Welcome to Seattle Community Court
Seattle Community Court is a community involved justice initiative that provides a nontraditional approach to address traditional problems. Rather than go to jail, non-violent misdemeanor offenders who enter the program can help themselves in overcoming their own problems as they complete community service to improve the neighborhood and make a variety of comprehensive social service linkages to help address the root and underlying issues of repeated criminal behavior.
A Collaborative Effort
A collaborative effort of the Seattle Municipal Court, Seattle City Attorney and the Associated Counsel for the Accused, Community Court takes a different approach to the chronic social, human and legal problems that are resistant to conventional solutions.
Community Court effectively addresses neighborhood livability problems, targeting quality of life crimes, while providing immediate defendant accountability to the community. Eligible defendants that "opt in" to the program are assigned community service hours at neighborhood-based sites. They are assessed for basic needs and required to make linkages with specific social services that help with homelessness, unemployment, education, mental health, and chemical dependency.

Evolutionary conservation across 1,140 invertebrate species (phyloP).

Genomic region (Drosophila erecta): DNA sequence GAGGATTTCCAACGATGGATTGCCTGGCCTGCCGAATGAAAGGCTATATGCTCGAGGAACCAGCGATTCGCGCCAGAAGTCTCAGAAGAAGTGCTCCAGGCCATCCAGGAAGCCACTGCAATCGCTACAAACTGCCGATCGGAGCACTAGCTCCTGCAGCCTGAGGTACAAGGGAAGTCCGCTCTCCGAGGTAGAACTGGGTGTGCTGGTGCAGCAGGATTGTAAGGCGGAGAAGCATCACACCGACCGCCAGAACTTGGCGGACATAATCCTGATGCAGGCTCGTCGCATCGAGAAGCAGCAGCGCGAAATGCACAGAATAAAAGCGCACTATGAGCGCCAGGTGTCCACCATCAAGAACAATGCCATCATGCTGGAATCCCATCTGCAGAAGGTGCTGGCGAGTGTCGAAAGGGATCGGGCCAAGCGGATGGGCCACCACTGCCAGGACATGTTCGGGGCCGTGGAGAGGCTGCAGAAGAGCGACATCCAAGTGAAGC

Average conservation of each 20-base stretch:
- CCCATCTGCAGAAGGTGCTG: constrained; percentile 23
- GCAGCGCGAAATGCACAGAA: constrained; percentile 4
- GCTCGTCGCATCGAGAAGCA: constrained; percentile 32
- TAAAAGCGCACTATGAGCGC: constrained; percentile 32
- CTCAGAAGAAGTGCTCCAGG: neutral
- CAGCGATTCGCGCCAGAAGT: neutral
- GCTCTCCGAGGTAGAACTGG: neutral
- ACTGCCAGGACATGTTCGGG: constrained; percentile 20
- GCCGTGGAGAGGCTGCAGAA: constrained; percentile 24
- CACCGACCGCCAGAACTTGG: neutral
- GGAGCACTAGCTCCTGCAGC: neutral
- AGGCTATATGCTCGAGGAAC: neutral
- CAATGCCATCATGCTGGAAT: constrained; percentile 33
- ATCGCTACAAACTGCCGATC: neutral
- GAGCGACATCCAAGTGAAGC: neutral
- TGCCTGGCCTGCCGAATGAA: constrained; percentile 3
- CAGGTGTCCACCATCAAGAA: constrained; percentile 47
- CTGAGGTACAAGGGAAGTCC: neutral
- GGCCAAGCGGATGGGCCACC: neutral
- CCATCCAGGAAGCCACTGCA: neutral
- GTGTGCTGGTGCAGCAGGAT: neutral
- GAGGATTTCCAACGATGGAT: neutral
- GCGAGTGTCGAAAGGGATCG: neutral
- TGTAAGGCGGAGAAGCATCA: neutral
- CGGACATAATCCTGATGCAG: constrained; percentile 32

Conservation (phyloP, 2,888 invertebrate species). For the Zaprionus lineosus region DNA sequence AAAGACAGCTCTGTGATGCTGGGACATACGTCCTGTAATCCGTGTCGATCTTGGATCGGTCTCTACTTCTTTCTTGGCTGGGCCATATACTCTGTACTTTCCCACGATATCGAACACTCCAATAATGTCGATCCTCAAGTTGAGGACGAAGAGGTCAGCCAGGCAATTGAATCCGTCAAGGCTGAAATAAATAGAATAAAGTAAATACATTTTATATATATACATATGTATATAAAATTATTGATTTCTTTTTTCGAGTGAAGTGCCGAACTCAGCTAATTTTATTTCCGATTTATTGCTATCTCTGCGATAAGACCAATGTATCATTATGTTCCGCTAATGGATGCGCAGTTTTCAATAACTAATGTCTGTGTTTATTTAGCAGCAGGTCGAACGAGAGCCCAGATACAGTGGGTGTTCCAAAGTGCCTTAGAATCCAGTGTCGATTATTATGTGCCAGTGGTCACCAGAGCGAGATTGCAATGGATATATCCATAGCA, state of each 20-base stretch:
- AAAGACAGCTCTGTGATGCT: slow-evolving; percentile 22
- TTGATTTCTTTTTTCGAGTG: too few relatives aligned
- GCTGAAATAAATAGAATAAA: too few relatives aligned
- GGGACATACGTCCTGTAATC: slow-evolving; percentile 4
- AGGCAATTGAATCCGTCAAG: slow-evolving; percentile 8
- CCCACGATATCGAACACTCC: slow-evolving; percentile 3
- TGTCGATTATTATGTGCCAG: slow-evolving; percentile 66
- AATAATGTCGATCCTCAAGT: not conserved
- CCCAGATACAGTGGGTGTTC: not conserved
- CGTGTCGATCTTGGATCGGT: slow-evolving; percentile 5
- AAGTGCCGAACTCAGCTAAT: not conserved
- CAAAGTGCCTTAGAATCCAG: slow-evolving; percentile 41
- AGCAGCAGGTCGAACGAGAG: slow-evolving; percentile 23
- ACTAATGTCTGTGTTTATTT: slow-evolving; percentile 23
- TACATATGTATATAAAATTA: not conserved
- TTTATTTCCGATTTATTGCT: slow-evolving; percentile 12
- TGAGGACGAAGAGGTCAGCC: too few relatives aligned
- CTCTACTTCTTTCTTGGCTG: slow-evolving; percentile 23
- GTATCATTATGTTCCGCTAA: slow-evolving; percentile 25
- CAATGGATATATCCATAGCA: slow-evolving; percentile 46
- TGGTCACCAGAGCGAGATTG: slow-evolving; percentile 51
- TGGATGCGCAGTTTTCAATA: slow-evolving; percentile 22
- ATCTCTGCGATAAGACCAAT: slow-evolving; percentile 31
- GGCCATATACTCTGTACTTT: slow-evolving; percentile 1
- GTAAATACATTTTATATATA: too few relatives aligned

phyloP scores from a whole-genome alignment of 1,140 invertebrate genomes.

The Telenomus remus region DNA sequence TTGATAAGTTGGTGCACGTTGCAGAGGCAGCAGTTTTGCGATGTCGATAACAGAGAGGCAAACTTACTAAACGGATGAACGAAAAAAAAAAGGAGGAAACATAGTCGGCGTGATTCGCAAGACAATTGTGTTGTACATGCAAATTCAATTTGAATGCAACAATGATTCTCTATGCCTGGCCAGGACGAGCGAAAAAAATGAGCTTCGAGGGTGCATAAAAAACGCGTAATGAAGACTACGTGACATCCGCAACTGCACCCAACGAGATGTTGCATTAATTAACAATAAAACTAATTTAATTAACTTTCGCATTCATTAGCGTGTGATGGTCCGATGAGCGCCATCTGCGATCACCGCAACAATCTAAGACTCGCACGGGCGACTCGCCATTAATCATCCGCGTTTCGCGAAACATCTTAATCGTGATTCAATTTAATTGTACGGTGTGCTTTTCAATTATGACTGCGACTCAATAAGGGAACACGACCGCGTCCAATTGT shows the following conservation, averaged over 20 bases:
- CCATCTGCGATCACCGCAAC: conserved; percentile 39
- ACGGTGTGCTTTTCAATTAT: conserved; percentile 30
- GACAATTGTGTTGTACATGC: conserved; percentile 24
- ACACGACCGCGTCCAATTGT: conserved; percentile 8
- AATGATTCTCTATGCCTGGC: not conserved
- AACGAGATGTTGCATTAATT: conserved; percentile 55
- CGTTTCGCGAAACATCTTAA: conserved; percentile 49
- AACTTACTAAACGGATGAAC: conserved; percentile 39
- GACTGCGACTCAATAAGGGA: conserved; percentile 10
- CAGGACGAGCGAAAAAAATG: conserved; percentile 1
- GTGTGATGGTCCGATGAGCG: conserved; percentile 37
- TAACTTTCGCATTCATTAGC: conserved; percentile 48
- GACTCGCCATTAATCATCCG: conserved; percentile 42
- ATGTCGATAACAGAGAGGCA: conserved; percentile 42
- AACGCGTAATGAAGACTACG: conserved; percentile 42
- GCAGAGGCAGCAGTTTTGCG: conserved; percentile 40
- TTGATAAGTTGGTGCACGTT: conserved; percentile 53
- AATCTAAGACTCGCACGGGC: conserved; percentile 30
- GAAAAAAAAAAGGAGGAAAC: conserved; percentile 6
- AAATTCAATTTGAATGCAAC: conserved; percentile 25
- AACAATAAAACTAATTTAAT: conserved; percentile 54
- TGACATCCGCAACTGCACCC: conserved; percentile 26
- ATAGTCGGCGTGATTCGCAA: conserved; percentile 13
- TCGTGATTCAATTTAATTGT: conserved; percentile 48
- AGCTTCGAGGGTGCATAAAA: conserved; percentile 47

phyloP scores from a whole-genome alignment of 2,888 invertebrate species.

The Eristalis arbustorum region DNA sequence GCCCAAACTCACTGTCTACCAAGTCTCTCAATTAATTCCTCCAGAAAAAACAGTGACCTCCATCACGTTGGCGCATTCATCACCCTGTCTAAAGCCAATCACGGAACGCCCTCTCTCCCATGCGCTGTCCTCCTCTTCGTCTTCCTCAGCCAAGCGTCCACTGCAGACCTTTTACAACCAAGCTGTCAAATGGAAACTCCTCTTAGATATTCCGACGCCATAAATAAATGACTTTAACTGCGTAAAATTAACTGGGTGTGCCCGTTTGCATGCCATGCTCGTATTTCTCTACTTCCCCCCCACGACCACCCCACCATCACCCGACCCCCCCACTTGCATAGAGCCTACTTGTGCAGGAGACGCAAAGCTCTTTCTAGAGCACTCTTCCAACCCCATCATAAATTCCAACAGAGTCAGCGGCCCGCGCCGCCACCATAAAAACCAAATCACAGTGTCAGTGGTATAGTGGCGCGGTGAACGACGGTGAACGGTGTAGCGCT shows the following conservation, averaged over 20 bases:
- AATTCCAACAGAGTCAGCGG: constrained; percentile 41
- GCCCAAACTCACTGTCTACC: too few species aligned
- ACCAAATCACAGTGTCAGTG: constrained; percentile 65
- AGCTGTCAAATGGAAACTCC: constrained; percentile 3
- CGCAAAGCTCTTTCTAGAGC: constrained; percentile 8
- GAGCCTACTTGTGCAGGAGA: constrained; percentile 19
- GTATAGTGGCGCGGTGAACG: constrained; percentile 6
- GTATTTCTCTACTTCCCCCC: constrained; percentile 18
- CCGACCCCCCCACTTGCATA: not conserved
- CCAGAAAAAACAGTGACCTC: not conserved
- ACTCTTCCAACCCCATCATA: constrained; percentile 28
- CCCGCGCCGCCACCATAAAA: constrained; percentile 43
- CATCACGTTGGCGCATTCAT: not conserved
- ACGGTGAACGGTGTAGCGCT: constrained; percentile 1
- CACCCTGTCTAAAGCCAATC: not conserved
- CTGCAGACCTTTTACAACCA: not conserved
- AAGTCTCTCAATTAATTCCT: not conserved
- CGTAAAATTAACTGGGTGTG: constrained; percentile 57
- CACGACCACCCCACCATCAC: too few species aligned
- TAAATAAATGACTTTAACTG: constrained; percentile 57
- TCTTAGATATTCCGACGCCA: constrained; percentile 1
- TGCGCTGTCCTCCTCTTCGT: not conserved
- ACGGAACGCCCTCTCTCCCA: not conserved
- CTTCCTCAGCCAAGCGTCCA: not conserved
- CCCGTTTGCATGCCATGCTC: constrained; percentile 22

The problem-solving approach of community courts recognizes that individuals, as well as communities, can be victims of crime:
- Low-level, non-violent crimes are often committed by those with significant barriers, such as homelessness, unemployment and mental health or drug/alcohol problems.
- Therapeutic and restorative justice models have proven effective at reducing incident rates in other cities around the country.
- Community Court combines sanctions with immediate referral to comprehensive services.
"It's given me the opportunity to take a different avenue and utilize services I may not have otherwise had access to. Everyone was very nice & (we were) treated fair." - Community Court Participant
Community Court Honored By U.S. Department of Justice
Community Court was recently honored to be selected as one of three mentor court sites by the U.S. Department of Justice, Bureau of Justice Assistance. Community Court will serve as a role model to other jurisdictions seeking effective ways to combat such crimes as prostitution, public drinking, drug use, vandalism and other low-level crimes that affect the quality of life in city neighborhoods. The non-profit Center for Court Innovation will oversee the Community Court Mentor Site Network, which also includes Dallas and Hartford.
The mentor courts will serve as a peer network, supporting the Center for Court Innovation in advancing the community court model, said Kim Norris, a senior policy advisor for adjudication at the Bureau of Justice Assistance. By selecting high-quality programs in various parts of the U.S., we hope to make it easier for interested jurisdictions to make site visits and see a community court at work.